The robot revolution will make magicians of us all… or we'll be redundant.
In what ways are you better than a robot? In what ways are you worse?
I don't think anybody has any idea of the tech crunch that is coming down on society – not governments, not media, not ordinary citizens.
It's probably just a handful of geeks in Silicon Valley that are going to make out like bandits.
(And me. I'm going to get in on that action for sure.)
And for a while there, I was thinking that my job was safe. The coming revolution in artificial intelligence (AI) and robotics is going to devastate the job market.
Like, Cretaceous-era level carnage.
But I thought, hey, I'm an entrepreneur. You can't teach robots how to do what I do. My job's got to be pretty safe, right?
But, I'm no rocket scientist. There's a body of experience I draw on day-to-day, but really it's pretty simple: sniff out an opportunity, crunch the numbers, pull together a team, make it happen.
If I'm honest, a good chunk of that process could be automated. A computer would do a much better job of crunching the numbers on the trillions of opportunities that must be out there.
Sure, there are some soft skills. A robot probably can't persuade an investor to tip in a couple of mill… but then, if a robot came to you and said I have a project that has an 84.4% chance of delivering a 14% return with a 2 percentage point standard deviation, you could probably take it at face value. You're probably not going to be thinking, why does this robot smell like ouzo? Is it going to piss all my money up against the wall?
(Common road block for me.)
But even soft skills vs hard skills probably isn't the right question. They're training robots to be nurses in Japan, and people seem to like them. They say the right things, they never complain, they make the appropriate understanding noises at the right time.
Turns out, some soft skills can be taught to robots.
So what is the right question?
For me, this is where it gets interesting.
Turns out, right now where we are in robotics and AI, is that some things are trivially easy, while some things are impossibly hard.
What's easy? Finding the square root of 45823903573034999213897534. For a computer that's a walk in the park. Or beating every chess champion on the planet at the same time. Yawn.
So what's hard?
Catching a ball.
Looking at a picture of an animal and saying whether it's a cat or a dog.
Understanding whether someone is joking from their facial expressions.
Turns out these things are pretty much impossible for computers right now.
As some one said (when I was reading about it a while back so sorry I don't have a reference), for things that require thinking, computers are light years ahead of us. For the things that humans can do without thinking, computers are light years behind.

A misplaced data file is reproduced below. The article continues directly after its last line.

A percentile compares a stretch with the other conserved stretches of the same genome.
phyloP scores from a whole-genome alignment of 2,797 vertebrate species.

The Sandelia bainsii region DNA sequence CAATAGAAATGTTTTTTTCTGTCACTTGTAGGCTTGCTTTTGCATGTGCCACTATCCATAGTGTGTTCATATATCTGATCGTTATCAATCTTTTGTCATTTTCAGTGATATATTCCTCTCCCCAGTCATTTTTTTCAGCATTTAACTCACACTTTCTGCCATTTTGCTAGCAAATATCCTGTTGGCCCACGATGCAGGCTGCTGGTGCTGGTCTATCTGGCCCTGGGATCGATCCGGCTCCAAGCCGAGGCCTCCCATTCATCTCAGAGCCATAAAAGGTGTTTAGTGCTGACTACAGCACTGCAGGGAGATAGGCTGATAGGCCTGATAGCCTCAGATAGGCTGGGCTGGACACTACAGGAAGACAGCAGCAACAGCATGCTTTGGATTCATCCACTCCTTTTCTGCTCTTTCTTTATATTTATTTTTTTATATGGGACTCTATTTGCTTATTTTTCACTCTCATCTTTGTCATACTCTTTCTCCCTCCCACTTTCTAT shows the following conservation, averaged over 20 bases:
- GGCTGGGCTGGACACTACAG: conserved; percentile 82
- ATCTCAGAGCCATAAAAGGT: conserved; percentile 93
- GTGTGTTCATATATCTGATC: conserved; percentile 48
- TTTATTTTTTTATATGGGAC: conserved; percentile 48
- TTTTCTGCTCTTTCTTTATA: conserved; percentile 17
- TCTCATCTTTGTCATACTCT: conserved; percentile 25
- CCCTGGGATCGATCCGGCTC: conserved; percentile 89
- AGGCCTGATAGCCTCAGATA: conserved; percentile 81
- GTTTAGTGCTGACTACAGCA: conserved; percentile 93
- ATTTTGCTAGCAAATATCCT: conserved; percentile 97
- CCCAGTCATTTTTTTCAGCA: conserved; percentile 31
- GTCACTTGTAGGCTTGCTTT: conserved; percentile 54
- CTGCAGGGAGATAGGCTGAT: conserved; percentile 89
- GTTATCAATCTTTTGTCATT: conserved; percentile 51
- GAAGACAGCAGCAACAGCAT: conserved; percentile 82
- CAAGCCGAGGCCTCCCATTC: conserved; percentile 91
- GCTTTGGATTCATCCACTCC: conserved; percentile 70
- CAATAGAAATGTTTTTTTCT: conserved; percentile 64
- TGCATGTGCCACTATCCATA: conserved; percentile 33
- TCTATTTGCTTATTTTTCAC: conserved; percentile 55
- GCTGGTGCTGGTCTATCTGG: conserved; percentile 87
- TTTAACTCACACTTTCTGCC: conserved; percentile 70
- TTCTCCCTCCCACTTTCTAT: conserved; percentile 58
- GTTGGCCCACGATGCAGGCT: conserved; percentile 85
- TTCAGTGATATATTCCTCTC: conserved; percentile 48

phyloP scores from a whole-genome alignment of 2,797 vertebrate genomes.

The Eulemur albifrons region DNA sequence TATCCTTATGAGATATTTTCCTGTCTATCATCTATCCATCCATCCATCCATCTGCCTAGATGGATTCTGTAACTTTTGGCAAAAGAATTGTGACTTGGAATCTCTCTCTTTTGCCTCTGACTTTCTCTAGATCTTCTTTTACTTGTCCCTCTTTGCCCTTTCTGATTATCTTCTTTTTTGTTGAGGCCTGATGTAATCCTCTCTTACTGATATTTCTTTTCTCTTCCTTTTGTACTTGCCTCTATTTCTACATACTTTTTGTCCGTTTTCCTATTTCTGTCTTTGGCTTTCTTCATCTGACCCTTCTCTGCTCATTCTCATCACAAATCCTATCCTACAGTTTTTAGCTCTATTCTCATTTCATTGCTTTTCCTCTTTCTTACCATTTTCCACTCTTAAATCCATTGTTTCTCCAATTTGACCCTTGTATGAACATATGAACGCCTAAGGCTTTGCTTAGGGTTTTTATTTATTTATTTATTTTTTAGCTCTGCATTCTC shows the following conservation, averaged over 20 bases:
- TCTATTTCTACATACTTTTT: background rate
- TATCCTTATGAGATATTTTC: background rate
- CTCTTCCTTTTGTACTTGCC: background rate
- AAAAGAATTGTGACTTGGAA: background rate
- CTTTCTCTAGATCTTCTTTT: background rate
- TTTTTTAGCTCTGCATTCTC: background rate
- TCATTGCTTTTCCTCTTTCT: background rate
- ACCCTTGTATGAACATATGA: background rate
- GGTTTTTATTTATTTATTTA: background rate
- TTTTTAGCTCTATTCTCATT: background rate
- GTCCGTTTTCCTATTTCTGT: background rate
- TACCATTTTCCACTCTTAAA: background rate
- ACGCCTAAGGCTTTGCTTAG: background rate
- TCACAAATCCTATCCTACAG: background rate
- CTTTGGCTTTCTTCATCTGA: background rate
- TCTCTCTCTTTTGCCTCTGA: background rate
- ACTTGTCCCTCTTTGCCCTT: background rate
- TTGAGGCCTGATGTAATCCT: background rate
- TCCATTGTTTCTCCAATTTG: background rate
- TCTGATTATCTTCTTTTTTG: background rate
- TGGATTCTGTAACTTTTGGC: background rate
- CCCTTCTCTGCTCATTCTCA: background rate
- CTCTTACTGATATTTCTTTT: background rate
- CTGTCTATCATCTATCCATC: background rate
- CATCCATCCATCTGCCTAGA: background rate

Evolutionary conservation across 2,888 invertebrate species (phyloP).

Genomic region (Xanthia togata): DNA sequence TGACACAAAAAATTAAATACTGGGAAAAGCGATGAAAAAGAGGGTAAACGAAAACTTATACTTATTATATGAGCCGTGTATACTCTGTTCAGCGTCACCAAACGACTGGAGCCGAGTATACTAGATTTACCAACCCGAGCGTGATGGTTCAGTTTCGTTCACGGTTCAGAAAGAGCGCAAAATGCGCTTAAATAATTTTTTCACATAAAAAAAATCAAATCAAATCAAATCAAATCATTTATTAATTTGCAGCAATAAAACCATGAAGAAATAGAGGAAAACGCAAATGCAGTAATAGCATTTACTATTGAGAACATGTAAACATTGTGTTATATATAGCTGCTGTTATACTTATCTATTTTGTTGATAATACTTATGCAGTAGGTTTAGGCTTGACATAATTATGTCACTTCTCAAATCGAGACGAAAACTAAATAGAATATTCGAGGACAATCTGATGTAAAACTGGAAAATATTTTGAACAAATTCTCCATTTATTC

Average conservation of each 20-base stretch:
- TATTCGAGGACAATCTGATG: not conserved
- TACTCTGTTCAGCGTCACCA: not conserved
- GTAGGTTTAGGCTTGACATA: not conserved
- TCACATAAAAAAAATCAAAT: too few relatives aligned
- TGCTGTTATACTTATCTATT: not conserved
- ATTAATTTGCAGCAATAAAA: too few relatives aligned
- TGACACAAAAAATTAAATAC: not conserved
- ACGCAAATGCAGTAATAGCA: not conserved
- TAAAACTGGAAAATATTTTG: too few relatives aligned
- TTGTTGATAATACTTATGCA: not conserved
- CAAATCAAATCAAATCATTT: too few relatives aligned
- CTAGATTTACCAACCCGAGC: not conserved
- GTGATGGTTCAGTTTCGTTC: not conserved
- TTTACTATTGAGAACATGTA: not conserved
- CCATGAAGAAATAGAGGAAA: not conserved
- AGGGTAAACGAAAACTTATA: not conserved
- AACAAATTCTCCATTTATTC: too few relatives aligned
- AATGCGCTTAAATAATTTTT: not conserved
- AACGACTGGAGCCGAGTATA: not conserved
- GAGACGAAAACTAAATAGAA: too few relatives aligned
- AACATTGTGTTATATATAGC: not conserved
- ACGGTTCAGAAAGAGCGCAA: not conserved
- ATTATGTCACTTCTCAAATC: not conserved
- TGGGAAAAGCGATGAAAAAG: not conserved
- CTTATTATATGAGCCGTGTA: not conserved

This still blows my mind.
What can't computers do? The things humans can do without thinking.
The reason for that is that millions of years of evolution have gone into doing those things. Catching something or hitting a target. These are incredibly useful skills when it comes to catching food.
Being able to tell at a glance whether something is food, or an enemy, or an inanimate object. Again, incredibly useful.
Knowing when someone is about to stab you in the face, by reading their body language. Again, vital human skill.
And so we are highly optimised around certain tasks. Computers have a lot of catching up to do.
We almost never had to calculate the square root of 45823903573034999213897534 in the wild, and so we don't really have the hard or soft ware to do it.
To me I find this incredibly exciting. What it means is that the celebration of cerebral intellect is almost over.
Soon, no one is going to have bragging rights about pure intellect. No matter how brainy they'll be, they'll be nothing better than a half-wit compared to a computer.
And so what will have?
We'll come back into the things that make us special, and all of those things live in the body.
They're not in out thoughts, not even in our personality. None of that will be special anymore.
You will be special because you are an organic, self-sustaining, sensory orgy, part meat, part spirit, chokka block full of earthy goodness.
And it won't be our ability to solve problems that will make us special. It will be our ability to tap into deeper intelligences. The instincts and gut-knowings that live in the body, or the cosmic collective consciousness that gets dialled into the pineal gland or where ever it is.
Soon, we're going to stop putting any value at all on technical education. It will be a waste of time.
Rather, we will need to go back to where our specialness lives, and learn how to tap those powers.
And those powers are just so much more exciting. So much more wonderful and mind blowing.
I just can't wait for humanity to make that leap.